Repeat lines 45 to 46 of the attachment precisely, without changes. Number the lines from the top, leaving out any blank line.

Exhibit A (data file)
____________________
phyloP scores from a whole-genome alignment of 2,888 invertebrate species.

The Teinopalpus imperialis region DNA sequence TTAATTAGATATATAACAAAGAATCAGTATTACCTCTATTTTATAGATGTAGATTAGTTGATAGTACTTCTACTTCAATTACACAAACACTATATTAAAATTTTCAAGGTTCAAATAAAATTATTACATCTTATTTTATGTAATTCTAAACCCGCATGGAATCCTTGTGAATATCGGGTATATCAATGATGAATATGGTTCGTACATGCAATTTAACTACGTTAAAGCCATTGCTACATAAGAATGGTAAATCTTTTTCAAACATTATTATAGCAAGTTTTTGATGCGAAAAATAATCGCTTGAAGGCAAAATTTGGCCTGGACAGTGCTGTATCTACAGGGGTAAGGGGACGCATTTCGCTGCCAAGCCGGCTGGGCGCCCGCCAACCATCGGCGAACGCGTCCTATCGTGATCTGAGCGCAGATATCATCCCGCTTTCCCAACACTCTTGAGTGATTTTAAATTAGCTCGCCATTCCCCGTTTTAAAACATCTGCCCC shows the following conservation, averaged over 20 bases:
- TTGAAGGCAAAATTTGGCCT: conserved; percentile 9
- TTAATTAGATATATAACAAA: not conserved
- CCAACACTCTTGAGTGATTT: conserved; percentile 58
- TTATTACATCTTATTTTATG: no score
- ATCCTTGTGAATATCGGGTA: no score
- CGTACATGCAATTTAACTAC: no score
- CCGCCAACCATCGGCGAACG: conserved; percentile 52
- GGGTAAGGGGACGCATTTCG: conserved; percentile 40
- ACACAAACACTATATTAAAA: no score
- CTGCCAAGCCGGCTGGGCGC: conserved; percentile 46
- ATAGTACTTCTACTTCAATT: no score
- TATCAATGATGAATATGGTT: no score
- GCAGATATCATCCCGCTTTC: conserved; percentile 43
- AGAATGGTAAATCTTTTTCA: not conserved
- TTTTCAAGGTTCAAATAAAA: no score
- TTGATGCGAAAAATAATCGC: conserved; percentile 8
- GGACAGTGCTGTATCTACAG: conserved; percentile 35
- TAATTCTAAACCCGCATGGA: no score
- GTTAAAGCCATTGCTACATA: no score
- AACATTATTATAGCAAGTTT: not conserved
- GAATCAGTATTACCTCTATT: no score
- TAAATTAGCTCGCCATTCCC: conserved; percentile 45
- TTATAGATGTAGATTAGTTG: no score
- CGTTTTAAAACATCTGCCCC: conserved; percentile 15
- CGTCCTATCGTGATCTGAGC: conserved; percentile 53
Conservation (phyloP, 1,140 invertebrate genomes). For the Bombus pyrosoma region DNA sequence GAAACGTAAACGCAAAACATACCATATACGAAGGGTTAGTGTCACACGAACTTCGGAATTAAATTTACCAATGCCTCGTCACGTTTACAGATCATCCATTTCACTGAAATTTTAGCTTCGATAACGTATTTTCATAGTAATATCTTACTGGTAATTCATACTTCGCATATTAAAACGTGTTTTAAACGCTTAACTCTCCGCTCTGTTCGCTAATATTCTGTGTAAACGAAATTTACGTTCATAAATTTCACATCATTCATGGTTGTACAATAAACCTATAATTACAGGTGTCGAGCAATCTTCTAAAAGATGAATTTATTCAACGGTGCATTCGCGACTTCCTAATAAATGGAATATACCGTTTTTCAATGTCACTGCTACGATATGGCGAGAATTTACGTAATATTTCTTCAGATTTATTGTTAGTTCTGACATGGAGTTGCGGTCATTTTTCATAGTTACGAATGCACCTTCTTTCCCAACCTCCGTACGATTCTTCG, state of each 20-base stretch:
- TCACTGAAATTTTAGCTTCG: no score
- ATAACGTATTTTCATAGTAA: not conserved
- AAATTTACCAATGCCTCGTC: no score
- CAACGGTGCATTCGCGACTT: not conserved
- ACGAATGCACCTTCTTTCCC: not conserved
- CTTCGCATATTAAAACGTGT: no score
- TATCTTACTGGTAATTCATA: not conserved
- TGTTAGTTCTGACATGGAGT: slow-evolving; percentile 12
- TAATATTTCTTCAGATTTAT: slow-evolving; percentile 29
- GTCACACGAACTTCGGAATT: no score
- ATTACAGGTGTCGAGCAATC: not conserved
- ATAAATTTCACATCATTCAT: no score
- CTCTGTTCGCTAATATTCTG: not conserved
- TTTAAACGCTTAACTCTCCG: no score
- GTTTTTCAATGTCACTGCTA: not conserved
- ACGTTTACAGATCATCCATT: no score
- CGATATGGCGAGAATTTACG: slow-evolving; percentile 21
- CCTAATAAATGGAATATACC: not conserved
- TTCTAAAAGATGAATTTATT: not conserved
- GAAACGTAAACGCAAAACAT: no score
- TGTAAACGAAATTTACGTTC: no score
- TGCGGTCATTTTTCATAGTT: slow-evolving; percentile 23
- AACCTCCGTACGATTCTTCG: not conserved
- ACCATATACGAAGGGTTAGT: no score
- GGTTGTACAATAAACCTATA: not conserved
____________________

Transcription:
- CGATATGGCGAGAATTTACG: slow-evolving; percentile 21
- CCTAATAAATGGAATATACC: not conserved